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U.S. Consumer Sentiment Drops More Than Expected In March


Consumer sentiment in the U.S. fell to its lowest level in over ten years in the month of March, according to a report released by the University of Michigan on Friday.

The report showed the consumer sentiment index slid to 59.7 in March from 62.8 in February. Economists had expected the index to dip to 61.4.

With the bigger than expected decrease, the consumer sentiment index dropped to its lowest level since hitting 59.5 in September 2011.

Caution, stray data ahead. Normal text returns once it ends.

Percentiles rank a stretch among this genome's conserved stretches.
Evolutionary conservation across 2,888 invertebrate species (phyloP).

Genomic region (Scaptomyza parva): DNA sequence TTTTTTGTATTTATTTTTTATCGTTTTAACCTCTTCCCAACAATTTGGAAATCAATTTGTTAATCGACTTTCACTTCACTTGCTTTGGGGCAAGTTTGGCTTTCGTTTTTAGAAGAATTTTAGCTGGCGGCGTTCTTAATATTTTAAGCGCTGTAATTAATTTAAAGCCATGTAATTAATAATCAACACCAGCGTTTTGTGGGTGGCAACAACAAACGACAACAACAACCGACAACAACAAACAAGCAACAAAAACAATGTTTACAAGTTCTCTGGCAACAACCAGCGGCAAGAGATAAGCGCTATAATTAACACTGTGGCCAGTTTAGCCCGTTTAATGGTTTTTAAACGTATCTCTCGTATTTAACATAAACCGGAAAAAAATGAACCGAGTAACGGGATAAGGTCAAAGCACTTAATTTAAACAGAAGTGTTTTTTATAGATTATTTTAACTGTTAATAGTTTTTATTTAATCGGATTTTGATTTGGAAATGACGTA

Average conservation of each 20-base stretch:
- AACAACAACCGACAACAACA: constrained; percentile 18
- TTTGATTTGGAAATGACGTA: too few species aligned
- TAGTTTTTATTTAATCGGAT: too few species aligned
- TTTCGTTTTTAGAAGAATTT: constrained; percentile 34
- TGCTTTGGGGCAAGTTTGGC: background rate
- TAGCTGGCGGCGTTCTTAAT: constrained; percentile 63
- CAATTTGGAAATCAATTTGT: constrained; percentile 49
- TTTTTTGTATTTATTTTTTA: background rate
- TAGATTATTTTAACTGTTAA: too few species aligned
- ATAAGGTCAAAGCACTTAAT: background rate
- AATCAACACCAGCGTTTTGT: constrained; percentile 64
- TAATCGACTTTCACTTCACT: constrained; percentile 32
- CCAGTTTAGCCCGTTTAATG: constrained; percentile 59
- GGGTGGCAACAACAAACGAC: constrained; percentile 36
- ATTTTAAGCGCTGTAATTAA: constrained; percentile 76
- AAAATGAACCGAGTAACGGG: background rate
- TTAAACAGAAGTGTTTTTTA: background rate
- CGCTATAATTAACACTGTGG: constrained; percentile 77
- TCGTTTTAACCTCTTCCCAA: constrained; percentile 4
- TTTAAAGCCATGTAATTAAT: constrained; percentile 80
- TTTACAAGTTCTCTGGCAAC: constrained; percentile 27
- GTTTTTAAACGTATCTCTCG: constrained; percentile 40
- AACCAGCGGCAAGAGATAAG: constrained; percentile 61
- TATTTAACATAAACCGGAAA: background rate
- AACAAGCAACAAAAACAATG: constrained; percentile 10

“Consumer Sentiment continued to decline due to falling inflation-adjusted incomes, recently accelerated by rising fuel prices as a result of the Russian invasion of Ukraine,” said Surveys of Consumers chief economist, Richard Curtin.

He added, “The year-ahead expected inflation rate rose to its highest level since 1981, and expected gas prices posted their largest monthly upward surge in decades.”

One-year inflation expectations jumped to 5.4 percent in March from 4.9 percent in February, while five-year inflation expectations held at 3.0 percent.

While the report showed index of current economic conditions edged down to 67.8 in March from 68.2 in February, the index of consumer expectations slumped to 54.4 from 59.4.

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